Ewe nuzzling lamb. Photos by Sheryl Campbell
Spring is my favorite time of year. It’s when our lambs are born. We originally starting raising Katahdin hair sheep as a more entertaining way of keeping our pasture areas mowed. We also chose this breed because they lamb easily and are good mothers. Being newly-minted shepherds we figured we should have sheep that knew what they were doing since we didn’t have a clue.
Our sheep typically lamb in the early morning hours and we find them nursing happily when we get out to the barn in the morning. That’s how most of our lambs are born. Quickly, no fuss, and without human interference.
Lambing can be a scary time though if you’re not experienced. Lots of stories circulate of having to stay up all night in the barn with the sheep throughout the birthing season. True if you buy more difficult breeds than we did, but not so with Katahdins. Fears about still born lambs, breach births, and skittish ewes can make people shy away from raising their own sheep. But buy a hardy, self-sufficient breed, and prepare ahead for unlikely emergencies to be ready to handle anything gracefully.
Important Lambing Supplies
Lambing Kit for all Births
- Old towels
- Small cup (like a Dixie cup)
Additional Emergency Supplies
- Long latex gloves
- Lambing rope
- A halter
- Vanilla extract (you’ll see why)
Emergency Nursing Supplies
- Powdered lamb formula
- Powdered colostrum substitute – or frozen colostrum from a prior birth
- A lamb bottle and nipple
We keep all of the items from the first two lists in a handy tub to carry out to the lambing shelter with us. We keep our ewes in a permanently fenced winter pasture that includes a 3-sided shelter large enough to divide into large birthing pens when we think they are within a day of giving birth. Emergency nursing supplies are rarely needed so we keep them stored in the house. If you have to use them, follow the instructions on the containers.
What Happens on Lambing Day?
In a typical birth, the ewe’s water will break, she’ll go through a period of labor, and she’ll give birth. On our farm this typically happens in the dark morning hours in early to mid-March. By the time we arrive on the scene, the ewe is generally finished licking her baby clean. Lambs take 30-60 minutes to get fully on their feet and figure out the mechanics of nursing.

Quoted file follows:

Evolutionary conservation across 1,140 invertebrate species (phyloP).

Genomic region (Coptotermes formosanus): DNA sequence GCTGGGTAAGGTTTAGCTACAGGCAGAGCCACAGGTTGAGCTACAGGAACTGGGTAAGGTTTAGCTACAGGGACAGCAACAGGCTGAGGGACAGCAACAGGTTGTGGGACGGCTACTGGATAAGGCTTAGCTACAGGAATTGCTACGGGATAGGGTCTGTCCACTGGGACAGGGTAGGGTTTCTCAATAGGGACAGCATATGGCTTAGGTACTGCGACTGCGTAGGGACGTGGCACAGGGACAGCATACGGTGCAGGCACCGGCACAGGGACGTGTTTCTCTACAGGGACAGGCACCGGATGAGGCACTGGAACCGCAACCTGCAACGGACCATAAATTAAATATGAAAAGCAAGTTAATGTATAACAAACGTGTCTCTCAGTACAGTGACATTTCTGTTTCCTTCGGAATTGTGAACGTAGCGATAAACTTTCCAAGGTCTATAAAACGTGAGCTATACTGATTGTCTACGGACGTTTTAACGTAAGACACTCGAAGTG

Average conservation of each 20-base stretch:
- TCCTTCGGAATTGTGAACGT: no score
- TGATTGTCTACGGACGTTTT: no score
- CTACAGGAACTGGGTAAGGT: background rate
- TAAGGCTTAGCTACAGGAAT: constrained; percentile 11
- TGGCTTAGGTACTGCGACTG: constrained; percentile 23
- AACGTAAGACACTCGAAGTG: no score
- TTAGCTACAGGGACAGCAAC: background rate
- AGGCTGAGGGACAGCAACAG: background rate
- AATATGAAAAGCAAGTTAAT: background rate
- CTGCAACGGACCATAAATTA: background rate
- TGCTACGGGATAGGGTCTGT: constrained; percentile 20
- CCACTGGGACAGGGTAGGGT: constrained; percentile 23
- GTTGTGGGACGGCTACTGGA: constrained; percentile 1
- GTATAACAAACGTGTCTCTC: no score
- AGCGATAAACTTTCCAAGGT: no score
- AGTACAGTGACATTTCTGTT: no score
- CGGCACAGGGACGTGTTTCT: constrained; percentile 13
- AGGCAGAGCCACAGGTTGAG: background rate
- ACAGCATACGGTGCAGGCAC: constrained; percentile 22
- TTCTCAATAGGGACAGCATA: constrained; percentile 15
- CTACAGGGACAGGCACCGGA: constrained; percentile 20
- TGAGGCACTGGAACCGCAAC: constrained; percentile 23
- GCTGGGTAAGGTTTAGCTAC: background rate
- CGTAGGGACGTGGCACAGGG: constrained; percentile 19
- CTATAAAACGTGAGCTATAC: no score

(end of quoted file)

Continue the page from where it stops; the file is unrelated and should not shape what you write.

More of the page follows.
New lambs with mama
At that point we simply dry the lamb a little more with the towels, give it an oral squirt of Nutri-drench for extra energy, and dip the remaining piece of the umbilical cord. To do this put a little Betadine in the cup, hold the cup firmly against the lamb’s stomach (with the cord inside the cup), then quickly flip the lamb and cup upside down and back upright. This disinfects the stub to keep out infection without making a lot of mess.
When Things Go Wonky
The gloves and Vaseline are for when you need to “go in” and straighten out a lamb in the birth canal. They, and a clean towel, are also for when you need to help pull a lamb out that is only partially birthed. The lambing rope is for serious situations when you need to fully help the lamb out of the birthing canal. We’ve not had to use one in the decade we’ve been raising sheep. The halter and vanilla are for those times that the ewe rejects a lamb, or just can’t figure out how to nurse. By restraining the ewe with the halter you can help a lamb to latch on and nurse even if the ewe is not cooperative.
Every now and then, a ewe rejects a lamb, refusing to nurse it and kicking it away. For the full time shepherd with a large flock there are a number of things that can be tried. For small operators like us, we’ve discovered a handy and quick solution. We found a new use for vanilla when one of our ewes rejected her smallest triplet. Nothing in the sheep books seemed to work. Since sheep can tell their lambs by smell, we decided to work by scent. Rubbing vanilla on the ewe’s nose and on the lamb’s bottom convinced the mama that this was indeed her baby – he smelled just like her! Our vet denies that this can work, but we’re leaving the vanilla in our birthing kit as it’s worked every time we’ve used it over the years.
Lambing season is our favorite time of year! It is such a joy to see how God designed the ewes to give birth and care for their little ones right from the start. It is humbling and awe inspiring when we are privileged to help out. It is relieving when we don’t have to. Watching lambs gambol across the meadow to explore their new environment makes any work we have to do well worth the effort.
Sheryl Campbell is an heirloom gardener, shepherd, and edible flower educator who owns Bouquet Banquet in Virginia’s Shenandoah Valley. Read Sheryl’s previous blogging with Mother Earth Gardener and Grit and read all of her MOTHER EARTH NEWS posts here.
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